The BAR is equivalent to a measure in a song. The first BAR is numbered 1 and the BAR number is incremented with each additional measure. Thus the BAR measure will vary between 1 and "n" where "n" is the last measure in your song. The score doesn't necessarily start in BAR1. It definitely doesn't if you use an INTRO. If you are using quick record, you may start with an intro and then start playing your song when the intro is over. Record this and then play your midi and observe it through the SCORE screen. You will see that each bar is numbered. If you used a 4-bar introduction, the main part of your song would start on the 5th measure. This is important because when you start putting in your lyrics, the beginning of the song, and, therefore, the lyrics, will be starting in measure 5, not measure one.
BEAT measures the number of quarter notes in a measure. For a song in 4/4 time, the BEAT would vary from 1 to 4. For a waltz, the BEAT would vary from 1 to 3.
Now for the tricky part, CLOCK. Notice at the top of the SONG CREATOR screen shown above, you see the notation "4/4 1920PPQ". This means the song is recorded in 4/4 time and that there are 1,920 Parts Per Quarter note (PPQ). The CLOCK, in effect, divides an individual quarter note into 1,920 parts. Therefore, the CLOCK value varies from 0 to 1919. It is used to identify note values smaller than the quarter note.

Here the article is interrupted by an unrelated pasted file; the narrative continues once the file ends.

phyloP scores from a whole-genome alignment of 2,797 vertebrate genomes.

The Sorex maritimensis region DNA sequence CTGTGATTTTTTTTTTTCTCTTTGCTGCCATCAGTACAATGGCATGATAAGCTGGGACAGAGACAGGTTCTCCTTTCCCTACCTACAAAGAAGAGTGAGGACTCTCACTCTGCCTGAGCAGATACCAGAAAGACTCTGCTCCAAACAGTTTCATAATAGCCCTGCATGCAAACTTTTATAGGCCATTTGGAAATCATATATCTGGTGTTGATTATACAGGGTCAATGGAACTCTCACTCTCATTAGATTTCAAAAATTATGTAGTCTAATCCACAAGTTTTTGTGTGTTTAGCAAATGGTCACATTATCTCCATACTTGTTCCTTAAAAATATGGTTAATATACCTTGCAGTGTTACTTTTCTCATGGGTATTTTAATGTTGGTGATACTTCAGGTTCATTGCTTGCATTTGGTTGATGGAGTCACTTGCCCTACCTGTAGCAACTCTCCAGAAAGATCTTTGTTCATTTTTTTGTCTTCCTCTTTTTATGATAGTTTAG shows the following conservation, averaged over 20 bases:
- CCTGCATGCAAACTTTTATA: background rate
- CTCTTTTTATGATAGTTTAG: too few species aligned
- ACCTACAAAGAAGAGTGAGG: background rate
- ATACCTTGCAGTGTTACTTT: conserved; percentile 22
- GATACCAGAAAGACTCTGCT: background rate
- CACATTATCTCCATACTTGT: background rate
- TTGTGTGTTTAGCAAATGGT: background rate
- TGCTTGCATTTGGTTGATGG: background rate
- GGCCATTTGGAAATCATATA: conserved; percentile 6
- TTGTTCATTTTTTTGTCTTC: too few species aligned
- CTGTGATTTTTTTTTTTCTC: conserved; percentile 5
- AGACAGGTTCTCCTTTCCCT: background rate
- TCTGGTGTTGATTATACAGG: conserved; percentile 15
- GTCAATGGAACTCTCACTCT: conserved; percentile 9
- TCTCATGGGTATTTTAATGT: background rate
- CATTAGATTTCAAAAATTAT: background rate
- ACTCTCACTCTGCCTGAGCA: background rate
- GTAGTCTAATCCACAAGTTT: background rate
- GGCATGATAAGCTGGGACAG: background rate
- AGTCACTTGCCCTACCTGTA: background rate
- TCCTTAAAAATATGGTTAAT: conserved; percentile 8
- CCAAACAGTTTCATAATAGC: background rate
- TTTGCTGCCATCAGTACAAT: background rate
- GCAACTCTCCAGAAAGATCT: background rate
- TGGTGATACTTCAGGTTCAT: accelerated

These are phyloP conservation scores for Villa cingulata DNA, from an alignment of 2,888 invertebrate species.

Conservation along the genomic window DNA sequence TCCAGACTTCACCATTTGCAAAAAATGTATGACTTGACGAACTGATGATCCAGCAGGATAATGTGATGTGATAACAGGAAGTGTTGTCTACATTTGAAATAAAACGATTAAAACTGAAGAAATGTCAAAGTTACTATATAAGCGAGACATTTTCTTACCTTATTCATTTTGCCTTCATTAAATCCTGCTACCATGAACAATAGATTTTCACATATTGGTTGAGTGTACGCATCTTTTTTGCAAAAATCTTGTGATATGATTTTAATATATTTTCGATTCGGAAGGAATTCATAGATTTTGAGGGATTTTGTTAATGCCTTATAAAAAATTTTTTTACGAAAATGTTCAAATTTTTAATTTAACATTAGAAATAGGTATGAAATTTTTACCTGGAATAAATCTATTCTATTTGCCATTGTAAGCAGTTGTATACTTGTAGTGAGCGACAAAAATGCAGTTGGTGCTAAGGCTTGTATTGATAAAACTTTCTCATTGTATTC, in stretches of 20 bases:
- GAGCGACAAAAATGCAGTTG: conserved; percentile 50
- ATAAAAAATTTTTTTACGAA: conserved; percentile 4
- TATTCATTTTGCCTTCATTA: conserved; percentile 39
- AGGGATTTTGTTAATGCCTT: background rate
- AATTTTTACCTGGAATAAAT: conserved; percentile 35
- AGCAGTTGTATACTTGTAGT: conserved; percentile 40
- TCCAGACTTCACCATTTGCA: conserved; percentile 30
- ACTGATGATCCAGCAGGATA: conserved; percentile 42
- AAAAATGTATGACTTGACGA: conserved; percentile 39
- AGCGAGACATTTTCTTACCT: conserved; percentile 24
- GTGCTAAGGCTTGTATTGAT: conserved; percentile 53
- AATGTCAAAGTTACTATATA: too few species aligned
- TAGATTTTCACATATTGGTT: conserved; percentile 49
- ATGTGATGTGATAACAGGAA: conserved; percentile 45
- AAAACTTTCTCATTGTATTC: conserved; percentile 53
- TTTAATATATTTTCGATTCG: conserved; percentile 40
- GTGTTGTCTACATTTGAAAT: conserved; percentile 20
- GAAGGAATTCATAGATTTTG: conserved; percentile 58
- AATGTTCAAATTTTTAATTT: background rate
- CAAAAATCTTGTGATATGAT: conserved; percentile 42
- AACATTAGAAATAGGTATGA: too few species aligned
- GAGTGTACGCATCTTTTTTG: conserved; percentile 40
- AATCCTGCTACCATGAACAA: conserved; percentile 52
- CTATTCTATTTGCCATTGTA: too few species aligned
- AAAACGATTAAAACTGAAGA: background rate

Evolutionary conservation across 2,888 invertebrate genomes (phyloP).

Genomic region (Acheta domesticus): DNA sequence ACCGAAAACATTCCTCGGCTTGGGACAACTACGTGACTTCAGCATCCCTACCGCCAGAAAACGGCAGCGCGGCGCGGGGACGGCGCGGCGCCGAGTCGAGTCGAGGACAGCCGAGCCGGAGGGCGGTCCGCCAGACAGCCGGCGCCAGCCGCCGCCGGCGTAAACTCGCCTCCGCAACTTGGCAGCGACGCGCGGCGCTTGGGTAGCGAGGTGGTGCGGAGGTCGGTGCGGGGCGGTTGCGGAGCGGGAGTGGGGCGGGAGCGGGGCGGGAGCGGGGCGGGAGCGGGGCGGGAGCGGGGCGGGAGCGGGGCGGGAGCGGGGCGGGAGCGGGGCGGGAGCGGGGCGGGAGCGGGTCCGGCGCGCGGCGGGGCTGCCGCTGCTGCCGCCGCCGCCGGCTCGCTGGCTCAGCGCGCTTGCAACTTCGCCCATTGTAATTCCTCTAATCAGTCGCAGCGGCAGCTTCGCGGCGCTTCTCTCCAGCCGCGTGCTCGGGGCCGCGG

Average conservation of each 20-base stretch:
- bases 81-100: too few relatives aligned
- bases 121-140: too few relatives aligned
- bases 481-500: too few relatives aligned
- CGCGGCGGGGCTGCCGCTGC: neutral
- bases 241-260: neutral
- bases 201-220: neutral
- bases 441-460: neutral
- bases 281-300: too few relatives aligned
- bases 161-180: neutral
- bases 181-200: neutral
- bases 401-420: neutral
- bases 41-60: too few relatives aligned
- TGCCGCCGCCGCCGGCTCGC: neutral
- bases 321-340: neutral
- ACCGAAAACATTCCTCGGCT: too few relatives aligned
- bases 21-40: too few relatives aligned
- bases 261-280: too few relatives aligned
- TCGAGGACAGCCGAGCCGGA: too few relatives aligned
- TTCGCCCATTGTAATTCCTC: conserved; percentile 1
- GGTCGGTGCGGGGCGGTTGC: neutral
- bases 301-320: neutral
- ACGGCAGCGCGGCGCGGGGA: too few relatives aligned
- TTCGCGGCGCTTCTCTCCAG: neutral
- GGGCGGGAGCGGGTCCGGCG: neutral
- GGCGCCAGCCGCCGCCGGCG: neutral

If your song started out with two eighth notes, how would you specify that? For the first note, BAR=1, BEAT=1, and CLOCK=0. This is the very beginning of the song. For the second eighth note, the timing would be BAR=1, BEAT=1, and CLOCK=960. How is that CLOCK calculated? The second eighth note would be played half way through that first quarter note, which, like all quarter notes, lasts for 1,920 ticks of that clock. Half way through is 960 ticks (1,920/2). So the clock value would be 960. What if we had a 16th note and a dotted 8th? These two add up to one quarter note. If you divided the quarter note into 4 parts, the 16th note would take up the first part and the dotted 8th note would take up the remaining three parts. Divide 1920 into four parts and you see that a 16th note would last for 480 ticks and the dotted 8th note would last for 1440 ticks. Now, how about 32nd notes? There would be 8 of those in a single quarter note and each one of those would last 240 ticks. The table below shows the clock values for two 8th notes, four 16th notes, and eight 32nd notes in a single beat.